Bacteriocins of Lactic Acid Bacteria

Bacteriocins of Lactic Acid Bacteria

1st Edition - June 21, 1993

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  • Editors: Dallas G. Hoover, Larry R. Steenson
  • eBook ISBN: 9781483273679

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Bacteriocins of Lactic Acid Bacteria is based on the 1990 Annual Meeting of the Institute of Food Technologists held in Dallas, Texas. It describes a number of well-characterized bacteriocins and, where possible, discusses practical applications for those that have been defined thus far from the lactic acid bacteria. The book begins with an introductory overview of naturally occurring antibacterial compounds. This is followed by discussions of methods of detecting bacteriocins and biochemical procedures for extraction and purification; genetics and cellular regulation of bacteriocins; bacteriocins based on the genera of lactic acid bacteria Lactococcus, Lactobacillus, Pediococcus, and Leuconostoc, and related bacteria such as Carnobacterium and Propionibacterium; and the regulatory and political aspects for commercial use of these substances. The final chapter sets out the prognosis for the future of this dynamic area. The information contained in this book should benefit those with interest in the potential for industrial use of bacteriocins as preservative ingredients. Anyone interested in lactic acid bacteria or the biosynthesis, regulation, and mechanisms of inhibition of these proteinaceous compounds will also appreciate the material presented. These include food scientists, microbiologists, food processors and product physiologists, food toxicologists, and food and personal product regulators.

Table of Contents

  • Contributors



    Chapter I Antimicrobial Proteins: Classification, Nomenclature, Diversity, and Relationship to Bacteriocins

    I. Introduction

    A. Current Interest in Bacteriocins

    B. Bacteriocins Defined

    C. Nomenclature

    D. Occurrence of Bacteriocins

    II. Colicins

    A. General Features

    B. Mode of Action

    C. Immunity

    III. Killer Toxins, Yeast Antimicrobial Proteins

    IV. Thionins, Plant Antimicrobial Proteins

    V. Defensins, Animal Antimicrobial Proteins

    VI. Conclusions


    Chapter 2 Screening Methods for Detecting Bacteriocin Activity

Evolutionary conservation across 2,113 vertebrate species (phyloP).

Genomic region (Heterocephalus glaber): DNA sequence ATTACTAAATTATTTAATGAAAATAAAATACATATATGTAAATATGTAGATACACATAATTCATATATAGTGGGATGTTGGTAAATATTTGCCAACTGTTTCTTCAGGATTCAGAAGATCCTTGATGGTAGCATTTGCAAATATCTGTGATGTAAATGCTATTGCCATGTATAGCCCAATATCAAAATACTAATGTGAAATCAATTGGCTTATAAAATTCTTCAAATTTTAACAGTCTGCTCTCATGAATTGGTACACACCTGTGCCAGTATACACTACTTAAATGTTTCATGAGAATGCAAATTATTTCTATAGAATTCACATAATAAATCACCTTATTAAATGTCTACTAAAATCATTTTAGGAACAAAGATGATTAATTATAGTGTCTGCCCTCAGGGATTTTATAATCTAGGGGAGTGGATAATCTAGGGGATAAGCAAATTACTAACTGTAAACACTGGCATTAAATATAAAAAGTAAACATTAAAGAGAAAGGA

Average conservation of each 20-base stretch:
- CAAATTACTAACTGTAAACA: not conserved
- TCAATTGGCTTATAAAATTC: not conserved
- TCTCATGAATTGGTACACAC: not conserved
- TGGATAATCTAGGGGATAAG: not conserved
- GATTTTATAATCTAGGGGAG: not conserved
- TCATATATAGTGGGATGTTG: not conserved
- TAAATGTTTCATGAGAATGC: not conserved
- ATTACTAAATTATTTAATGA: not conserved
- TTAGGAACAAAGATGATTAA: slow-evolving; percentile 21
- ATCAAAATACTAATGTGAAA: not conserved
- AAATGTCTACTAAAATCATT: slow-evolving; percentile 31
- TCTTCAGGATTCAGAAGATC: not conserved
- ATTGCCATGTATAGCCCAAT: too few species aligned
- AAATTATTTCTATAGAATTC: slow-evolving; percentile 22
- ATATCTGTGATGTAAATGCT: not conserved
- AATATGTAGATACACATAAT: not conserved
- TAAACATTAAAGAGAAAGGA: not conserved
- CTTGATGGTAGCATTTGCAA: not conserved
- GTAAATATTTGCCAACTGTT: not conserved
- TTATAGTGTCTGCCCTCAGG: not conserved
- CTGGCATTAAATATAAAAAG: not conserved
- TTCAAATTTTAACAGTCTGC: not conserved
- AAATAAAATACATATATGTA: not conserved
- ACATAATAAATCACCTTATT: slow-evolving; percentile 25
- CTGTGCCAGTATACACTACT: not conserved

I. Historical Perspective

    II. Agar Diffusion Techniques

    A. Introduction

    B. Plating Methods

    C. Media Composition and Conditions of Incubation

    D. Adaptations of Agar Diffusion Methods Used with Lactic Acid Bacteria

    III. Liquid Media

    IV. Titration of Bacteriocins: Critical Dilution Method

    V. Survivor Counts


    Chapter 3 Biochemical Methods for Purification of Bacteriocins

    I. Introduction

    II. Detection and Assay of Bacteriocin Activity

    III. Production of Bacteriocins

    A. Production on Agar

    B. Production in Broth

    IV. Bacteriocin Purification

    A. Biochemical Methods

    B. Purified LAB Bacteriocins

    V. Applications of Purified Bacteriocins

    A. Biopreservation Systems

    B. Characterization of Physical Properties

    C. Immunological Studies

    D. Protein Sequence Determinations and "Reverse Genetics"

    VI. Summary


    Chapter 4 Applications and Interactions of Bacteriocins from Lactic Acid Bacteria in Foods and Beverages

    I. Introduction

    II. Using Bacteriocinogenic Lactic Acid Bacteria and Bacteriocins to Control Food-Borne Pathogens

    A. Sensitivity of Listeria monocytogenes to LAB Bacteriocins

    B. Sensitivity of Clostridium botulinum to LAB Bacteriocins

    III. Using Bacteriocinogenic Lactic Acid Bacteria and Bacteriocins to Direct Food and Beverage Fermentations

    IV. Factors Affecting the Efficacy of Bacteriocins in Foods and Beverages

    A. Interactions with Food Components

    B. Enhancement of Bacteriocin Activity

    C. Resistance of Target Microorganisms to Bacteriocins

    V. Assays for Bacteriocins in Foods

    VI. Regulatory (United States) and Safety Considerations


    Chapter 5 The Molecular Biology of Nisin and Its Structural Analogues

    I. An Historical Perspective of Nisin

    II. Significance of Posttranslationally Modified Peptides

    III. Lantibiotics Could be Adapted to Multiple Purposes

    IV. A Dilemma Posed by Nisin Resistance

    V. The Molecular Biology of Nisin Biosynthesis is of Unknown Complexity

    VI. Cloning of the Genes for the Nisin and Subtilin Precursor Peptides

    VII. Evolutionary and Functional Relationships between Nisin and Subtilin Implied by Comparison of Their Structural Genes

    VIII. Expression of the Genes for Nisin and Subtilin and Characterization of Their Transcripts

    IX. The Ability to Produce Subtilin Can be Transferred among Strains of Bacillus subtilis

    X. The Ability to Produce Nisin Can be Transferred between Strains of Lactococcus lactis

    XI. What is Known about the Organization of Genes Associated with Nisin Biosynthesis